Yes, you read the title correctly.
Recently I visited a tourist site as part of a day trip with an out-of-state guest. So I’m not sure if I caught the words correctly. So this may be a recommendation or it may have been a requirement. Either way, gardens were part of life for the early settlers in Missouri. So when the German immigrants arrived after several years in an Eastern city, it was natural that part of the association “rules” would include each family to have a garden.
The surprising part to me was not the idea of a garden. It was the specific amount of a specific crop. In addition to the usual beets, carrots, and potatoes, this group requested one hundred heads of cabbage be grown for each member of the household.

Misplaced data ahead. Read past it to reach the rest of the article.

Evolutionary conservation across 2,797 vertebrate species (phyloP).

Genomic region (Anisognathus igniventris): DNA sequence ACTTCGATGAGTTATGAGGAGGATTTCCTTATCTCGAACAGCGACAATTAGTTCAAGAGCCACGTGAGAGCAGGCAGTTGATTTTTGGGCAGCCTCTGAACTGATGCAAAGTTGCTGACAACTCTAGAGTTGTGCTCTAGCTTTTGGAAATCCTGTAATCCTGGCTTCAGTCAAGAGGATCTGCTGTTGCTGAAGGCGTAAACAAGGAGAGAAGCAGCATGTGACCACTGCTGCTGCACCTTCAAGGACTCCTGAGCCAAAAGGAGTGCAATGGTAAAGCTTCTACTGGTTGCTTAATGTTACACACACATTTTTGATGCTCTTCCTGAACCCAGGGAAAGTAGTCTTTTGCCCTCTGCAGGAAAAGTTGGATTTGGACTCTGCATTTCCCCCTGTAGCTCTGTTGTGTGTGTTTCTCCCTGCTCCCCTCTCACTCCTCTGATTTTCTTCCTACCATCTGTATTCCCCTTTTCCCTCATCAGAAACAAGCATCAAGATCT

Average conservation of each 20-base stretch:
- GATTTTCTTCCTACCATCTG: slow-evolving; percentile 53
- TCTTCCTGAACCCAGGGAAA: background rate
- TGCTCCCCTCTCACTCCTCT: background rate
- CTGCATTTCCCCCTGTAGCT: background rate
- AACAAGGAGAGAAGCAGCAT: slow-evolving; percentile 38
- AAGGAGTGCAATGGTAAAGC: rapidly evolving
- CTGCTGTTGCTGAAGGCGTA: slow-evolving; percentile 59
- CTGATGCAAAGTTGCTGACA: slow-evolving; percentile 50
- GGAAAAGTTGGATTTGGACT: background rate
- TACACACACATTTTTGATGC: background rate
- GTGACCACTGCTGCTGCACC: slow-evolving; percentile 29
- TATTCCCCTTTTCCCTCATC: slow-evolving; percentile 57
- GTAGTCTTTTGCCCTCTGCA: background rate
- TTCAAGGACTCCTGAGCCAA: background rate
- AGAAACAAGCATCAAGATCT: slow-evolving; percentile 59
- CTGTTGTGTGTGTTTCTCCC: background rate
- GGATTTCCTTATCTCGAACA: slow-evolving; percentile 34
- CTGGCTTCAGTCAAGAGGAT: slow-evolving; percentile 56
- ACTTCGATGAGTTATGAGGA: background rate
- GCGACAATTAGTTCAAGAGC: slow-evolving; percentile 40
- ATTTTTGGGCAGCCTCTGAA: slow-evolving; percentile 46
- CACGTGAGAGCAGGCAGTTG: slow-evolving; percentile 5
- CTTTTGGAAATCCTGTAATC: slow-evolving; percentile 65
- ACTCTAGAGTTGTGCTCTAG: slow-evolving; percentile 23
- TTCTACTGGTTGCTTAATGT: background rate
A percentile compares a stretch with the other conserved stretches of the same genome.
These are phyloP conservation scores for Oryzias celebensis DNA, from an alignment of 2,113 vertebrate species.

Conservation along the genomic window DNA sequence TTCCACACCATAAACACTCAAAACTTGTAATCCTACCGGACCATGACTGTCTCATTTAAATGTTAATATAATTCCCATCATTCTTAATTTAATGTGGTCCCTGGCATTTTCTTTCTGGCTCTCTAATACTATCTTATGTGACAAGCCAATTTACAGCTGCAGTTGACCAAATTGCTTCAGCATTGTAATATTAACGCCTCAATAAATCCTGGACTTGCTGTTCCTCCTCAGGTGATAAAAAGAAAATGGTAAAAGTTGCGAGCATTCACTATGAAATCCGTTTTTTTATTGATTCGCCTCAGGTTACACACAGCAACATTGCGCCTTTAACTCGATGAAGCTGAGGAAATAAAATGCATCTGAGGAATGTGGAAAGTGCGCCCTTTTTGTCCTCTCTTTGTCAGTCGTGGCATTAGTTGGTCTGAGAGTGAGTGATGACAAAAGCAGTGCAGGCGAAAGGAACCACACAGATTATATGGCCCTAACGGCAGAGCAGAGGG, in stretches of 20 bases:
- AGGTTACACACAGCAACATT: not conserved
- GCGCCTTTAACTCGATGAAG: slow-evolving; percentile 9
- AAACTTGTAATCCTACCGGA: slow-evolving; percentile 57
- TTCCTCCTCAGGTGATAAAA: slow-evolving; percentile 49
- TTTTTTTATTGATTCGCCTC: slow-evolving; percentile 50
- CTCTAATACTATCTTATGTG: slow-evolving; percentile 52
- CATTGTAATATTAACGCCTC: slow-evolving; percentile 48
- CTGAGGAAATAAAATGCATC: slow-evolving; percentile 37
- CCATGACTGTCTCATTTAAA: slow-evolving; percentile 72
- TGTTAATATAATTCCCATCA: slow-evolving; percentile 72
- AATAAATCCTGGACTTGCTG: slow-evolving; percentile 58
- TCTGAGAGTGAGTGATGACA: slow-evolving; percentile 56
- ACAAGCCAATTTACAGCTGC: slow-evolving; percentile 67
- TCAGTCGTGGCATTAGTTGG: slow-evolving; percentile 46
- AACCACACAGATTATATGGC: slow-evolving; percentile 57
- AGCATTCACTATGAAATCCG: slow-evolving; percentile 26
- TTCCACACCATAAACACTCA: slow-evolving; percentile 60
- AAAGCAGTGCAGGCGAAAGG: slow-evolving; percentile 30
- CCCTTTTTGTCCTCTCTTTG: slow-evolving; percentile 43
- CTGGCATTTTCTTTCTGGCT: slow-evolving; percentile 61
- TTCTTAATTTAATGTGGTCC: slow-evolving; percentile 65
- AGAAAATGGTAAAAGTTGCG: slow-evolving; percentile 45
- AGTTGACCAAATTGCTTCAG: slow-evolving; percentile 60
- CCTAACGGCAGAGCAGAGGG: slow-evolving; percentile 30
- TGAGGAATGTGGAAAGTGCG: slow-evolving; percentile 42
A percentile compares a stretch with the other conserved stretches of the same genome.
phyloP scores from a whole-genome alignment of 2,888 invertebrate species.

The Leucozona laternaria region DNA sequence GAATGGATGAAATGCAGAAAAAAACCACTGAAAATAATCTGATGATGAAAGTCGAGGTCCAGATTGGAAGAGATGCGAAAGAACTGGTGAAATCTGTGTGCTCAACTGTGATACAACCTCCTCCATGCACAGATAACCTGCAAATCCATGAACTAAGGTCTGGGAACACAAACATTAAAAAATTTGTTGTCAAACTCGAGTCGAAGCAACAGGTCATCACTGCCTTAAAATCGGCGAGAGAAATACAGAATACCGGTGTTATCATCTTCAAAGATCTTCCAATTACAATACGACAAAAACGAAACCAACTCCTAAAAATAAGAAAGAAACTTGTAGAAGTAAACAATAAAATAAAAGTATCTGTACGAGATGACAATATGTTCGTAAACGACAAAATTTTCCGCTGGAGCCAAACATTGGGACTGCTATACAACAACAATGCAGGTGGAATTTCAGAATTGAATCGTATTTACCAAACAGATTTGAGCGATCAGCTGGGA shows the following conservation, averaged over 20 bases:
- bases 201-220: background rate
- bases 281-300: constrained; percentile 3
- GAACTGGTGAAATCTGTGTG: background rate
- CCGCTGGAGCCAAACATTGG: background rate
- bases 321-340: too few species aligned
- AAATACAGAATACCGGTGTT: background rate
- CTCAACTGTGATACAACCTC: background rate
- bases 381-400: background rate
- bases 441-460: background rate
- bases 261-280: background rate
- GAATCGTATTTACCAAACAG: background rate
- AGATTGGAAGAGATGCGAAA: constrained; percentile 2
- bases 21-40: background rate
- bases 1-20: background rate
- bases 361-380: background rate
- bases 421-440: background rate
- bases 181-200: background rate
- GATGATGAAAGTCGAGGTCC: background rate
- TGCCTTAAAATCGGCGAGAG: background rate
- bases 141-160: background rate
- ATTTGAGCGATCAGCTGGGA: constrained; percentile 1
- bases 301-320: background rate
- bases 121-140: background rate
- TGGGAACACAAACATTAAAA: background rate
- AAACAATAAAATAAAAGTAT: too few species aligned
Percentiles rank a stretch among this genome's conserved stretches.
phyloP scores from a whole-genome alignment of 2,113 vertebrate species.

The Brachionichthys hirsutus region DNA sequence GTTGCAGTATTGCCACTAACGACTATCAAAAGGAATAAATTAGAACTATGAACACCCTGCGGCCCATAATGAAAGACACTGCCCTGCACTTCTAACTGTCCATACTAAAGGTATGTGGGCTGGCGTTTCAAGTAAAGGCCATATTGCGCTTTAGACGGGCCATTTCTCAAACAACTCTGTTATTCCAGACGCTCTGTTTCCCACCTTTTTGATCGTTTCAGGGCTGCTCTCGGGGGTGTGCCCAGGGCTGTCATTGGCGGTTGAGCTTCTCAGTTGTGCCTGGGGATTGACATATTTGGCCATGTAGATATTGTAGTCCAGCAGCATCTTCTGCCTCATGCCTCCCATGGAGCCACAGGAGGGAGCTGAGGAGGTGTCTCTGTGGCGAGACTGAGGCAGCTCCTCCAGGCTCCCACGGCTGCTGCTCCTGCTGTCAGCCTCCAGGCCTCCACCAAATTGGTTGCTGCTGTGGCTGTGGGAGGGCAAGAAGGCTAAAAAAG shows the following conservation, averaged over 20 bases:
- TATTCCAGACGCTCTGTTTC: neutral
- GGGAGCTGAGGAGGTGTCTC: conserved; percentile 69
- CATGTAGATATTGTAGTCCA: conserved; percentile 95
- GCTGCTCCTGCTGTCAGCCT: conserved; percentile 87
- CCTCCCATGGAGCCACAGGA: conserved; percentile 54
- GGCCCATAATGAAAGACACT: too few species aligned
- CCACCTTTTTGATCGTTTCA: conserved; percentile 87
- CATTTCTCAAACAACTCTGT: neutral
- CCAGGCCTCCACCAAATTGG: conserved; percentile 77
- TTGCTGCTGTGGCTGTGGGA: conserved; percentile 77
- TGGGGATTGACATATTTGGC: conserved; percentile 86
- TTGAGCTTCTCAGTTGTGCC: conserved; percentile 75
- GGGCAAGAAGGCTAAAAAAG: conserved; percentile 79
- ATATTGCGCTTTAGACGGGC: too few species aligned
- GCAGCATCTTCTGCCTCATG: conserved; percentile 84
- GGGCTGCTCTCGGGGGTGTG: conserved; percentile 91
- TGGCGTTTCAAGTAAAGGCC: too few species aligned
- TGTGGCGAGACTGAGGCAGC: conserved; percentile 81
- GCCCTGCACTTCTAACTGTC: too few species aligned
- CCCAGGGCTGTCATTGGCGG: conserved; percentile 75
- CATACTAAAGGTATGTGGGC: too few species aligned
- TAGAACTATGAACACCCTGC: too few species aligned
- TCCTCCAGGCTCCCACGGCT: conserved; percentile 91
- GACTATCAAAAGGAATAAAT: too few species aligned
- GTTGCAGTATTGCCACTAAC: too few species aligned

No — they were not going to sell coleslaw to their American neighbors. These were Germans. The great majority of the cabbage would be shredded, salted, and fermented into sauerkraut. The people who organized the immigration society determined that this was the amount of cabbage which needed to be grown to sustain a person through the winter and early spring until the garden was producing fresh vegetables again.
A demonstration garden of the German immigrants. The actual garden would have been larger, with more of these defined square planted areas. And several of them would have been row upon row of cabbage plants. Their primary source of several essential vitamins.